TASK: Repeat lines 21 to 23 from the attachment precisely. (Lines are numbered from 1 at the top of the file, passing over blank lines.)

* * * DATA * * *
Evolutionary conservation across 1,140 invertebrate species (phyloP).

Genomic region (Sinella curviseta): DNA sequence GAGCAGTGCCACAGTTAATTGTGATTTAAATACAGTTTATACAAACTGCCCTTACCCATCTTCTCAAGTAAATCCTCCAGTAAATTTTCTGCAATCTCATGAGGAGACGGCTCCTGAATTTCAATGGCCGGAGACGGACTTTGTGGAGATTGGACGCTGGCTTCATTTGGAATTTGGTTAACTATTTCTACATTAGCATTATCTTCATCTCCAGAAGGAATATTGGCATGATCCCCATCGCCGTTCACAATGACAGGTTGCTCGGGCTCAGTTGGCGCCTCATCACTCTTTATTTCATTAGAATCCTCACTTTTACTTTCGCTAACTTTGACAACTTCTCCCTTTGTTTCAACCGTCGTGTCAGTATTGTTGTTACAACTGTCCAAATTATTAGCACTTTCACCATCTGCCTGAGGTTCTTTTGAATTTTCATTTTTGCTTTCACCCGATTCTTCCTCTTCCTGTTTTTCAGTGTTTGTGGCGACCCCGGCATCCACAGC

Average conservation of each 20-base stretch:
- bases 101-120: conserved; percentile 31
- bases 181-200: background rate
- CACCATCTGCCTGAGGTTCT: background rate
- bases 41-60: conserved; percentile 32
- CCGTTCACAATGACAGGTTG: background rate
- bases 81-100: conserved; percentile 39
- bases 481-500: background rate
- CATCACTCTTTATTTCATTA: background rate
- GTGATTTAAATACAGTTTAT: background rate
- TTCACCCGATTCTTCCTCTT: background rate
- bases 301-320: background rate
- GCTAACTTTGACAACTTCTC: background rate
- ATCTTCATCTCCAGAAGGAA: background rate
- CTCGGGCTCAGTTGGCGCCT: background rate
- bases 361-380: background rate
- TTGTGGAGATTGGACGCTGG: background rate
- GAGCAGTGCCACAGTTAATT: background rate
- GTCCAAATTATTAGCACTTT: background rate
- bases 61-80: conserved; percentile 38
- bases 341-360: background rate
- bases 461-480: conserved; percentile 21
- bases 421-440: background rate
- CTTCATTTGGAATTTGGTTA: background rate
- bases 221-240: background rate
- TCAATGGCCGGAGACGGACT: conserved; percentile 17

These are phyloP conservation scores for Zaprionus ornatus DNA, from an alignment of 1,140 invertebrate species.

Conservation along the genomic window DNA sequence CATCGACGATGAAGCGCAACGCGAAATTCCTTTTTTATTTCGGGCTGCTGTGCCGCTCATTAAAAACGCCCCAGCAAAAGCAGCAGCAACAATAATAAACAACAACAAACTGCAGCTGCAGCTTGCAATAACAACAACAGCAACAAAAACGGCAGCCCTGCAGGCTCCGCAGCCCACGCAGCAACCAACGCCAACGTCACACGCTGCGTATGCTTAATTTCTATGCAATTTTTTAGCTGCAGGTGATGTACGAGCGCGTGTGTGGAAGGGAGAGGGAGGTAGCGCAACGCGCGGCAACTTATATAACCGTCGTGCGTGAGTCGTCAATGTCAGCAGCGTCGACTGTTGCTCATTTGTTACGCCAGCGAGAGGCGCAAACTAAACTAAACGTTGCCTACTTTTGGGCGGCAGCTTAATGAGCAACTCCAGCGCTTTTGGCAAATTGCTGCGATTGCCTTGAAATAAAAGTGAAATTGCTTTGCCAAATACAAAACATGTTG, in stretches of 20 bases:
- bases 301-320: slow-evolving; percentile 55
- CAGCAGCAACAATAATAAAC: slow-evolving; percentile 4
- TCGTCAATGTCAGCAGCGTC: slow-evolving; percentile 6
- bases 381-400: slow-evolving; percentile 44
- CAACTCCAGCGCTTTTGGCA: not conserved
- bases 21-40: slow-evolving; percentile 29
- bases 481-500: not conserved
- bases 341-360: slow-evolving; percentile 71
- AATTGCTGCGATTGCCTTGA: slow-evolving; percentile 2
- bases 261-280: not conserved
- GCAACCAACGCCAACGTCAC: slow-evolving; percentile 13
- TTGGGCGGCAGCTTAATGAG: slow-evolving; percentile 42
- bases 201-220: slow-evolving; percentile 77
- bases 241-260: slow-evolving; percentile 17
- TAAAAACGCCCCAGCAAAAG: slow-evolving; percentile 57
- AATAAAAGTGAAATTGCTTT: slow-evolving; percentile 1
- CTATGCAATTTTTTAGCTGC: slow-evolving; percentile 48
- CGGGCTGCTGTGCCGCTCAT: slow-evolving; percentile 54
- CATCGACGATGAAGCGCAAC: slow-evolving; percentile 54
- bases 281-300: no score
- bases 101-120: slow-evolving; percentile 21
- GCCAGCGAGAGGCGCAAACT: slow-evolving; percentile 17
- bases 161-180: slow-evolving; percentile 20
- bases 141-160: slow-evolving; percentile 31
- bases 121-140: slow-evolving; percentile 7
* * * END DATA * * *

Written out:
- GTCCAAATTATTAGCACTTT: background rate
- bases 61-80: conserved; percentile 38
- bases 341-360: background rate